29er air pressure for trails

What is a good tire pressure for a 29er on light technical trails?

I am planning on riding the Tahoe Rim trail at California Muni weekend on my 29er because it’s mostly hard pack single track with some rocky areas.

I weigh 170 lbs. My rig has a WTB MOtoraptor tire on it with 158mm cranks.


I think it depends on your rim too. I run my KH29 with a Kenda Klaw around 30-35 psi. If I remember, I would run my Yuni 29er with a Nano Raptor around 40-45 psi. And, I only weigh 140 wet.

I ride with 28 psi. I weigh 190. Conversly, Tommy rides with 35 psi. I think he might weigh 170 (including his helmet and camelback).

I like a little cush. Occationally I will fold the tire on the bigger hops/drops. (all of my hop/drops are under a foot, by the way).

I tried the higher psi and it springs me off. One of my more painful crashes was because of this.

10 minutes of experimentation will get you set.

And your weight.
And your riding style (aggressive, non-aggressive).
And the terrain in question.
And your specific tire dimensions.
And your rim dimensions.

The question of tire pressure used to be a lot easier to answer. You were either riding your 20" or 24" unicycle indoors or outdoors. Hard for outdoors and a little softer for the floor.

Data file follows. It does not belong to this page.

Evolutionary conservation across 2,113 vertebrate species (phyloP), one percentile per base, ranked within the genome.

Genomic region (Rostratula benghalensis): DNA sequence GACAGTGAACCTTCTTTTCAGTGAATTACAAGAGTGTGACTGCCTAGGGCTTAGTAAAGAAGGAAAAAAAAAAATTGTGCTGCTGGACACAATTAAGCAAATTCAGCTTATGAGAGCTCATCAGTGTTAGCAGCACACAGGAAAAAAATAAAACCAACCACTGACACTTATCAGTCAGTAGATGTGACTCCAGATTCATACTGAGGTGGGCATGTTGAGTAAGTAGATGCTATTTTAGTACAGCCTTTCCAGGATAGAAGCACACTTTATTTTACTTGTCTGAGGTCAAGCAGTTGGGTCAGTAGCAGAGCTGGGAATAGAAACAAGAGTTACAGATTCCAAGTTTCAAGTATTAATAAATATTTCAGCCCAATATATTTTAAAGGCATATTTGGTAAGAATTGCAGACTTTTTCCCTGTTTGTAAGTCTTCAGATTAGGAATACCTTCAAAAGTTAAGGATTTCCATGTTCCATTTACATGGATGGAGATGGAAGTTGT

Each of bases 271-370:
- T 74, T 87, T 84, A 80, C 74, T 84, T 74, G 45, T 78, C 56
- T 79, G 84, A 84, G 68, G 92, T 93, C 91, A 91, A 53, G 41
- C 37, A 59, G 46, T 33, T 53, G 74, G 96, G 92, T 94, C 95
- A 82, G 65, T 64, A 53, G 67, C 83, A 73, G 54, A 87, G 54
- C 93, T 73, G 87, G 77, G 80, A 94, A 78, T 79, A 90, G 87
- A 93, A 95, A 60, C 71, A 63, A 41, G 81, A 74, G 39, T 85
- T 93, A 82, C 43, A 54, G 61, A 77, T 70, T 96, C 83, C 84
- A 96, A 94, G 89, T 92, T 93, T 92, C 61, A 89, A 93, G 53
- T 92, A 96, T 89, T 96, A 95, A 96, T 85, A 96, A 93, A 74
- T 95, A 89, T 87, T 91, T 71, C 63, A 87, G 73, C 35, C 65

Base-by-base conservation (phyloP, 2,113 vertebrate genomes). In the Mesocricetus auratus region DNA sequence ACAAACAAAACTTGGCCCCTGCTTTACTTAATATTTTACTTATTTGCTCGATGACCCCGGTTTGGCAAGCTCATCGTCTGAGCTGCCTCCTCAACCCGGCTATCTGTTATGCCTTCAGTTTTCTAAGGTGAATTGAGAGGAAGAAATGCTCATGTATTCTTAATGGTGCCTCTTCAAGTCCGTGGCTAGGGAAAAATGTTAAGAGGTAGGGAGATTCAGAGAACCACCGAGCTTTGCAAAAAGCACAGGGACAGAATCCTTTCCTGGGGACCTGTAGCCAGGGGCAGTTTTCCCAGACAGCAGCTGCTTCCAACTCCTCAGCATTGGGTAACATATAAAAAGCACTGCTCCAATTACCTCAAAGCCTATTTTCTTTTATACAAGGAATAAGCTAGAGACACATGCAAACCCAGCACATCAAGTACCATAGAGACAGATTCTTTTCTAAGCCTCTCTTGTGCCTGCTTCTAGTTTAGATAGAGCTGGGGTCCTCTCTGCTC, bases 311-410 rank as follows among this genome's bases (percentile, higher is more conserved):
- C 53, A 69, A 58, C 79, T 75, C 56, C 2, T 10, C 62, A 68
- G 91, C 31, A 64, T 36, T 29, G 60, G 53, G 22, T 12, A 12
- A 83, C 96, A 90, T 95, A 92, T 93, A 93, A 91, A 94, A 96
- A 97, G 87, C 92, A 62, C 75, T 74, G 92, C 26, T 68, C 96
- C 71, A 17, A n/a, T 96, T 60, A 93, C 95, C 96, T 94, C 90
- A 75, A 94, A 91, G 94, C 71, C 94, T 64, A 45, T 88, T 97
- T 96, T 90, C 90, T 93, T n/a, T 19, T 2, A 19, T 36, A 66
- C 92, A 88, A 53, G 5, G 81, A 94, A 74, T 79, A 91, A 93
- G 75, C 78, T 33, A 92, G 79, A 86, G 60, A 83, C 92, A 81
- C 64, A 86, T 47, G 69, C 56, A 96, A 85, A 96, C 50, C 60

Now with all the various wheel, tire and rim sizes, as well as types of terrain and riding, there is no simple answer other than this: “Enough to keep your rim off the ground.” This takes experimentation.

I think the 29er is a great size for Tahoe Rim. I used mine last time and it worked out fine. There were a couple of spots I didn’t attempt due to lack of confidence in my wheel’s strength, but otherwise it was great for catching up/keeping up with the group.

I will use my 29er again this time, and now it’s better. I’ve gone from a skinny rim to a much wider KH, which makes me much more confident when things get rocky. I’ll probably attempt all sections of the ride.

I use the tire pinching method, so I’m not sure what pressure I run at any given time. My wider rim allows me to run it a little lower than I could with the narrow rim (with which I had two massive blowouts on separate rides before).

That ride is mostly rolling and relatively smooth, with a few isolated technical spots along the way. This means you’re probably fine with higher pressure than on a really bumpy trail. My advice is always to start high, then let air out as needed. The pump in my car is much easier than the one I ride with on my back!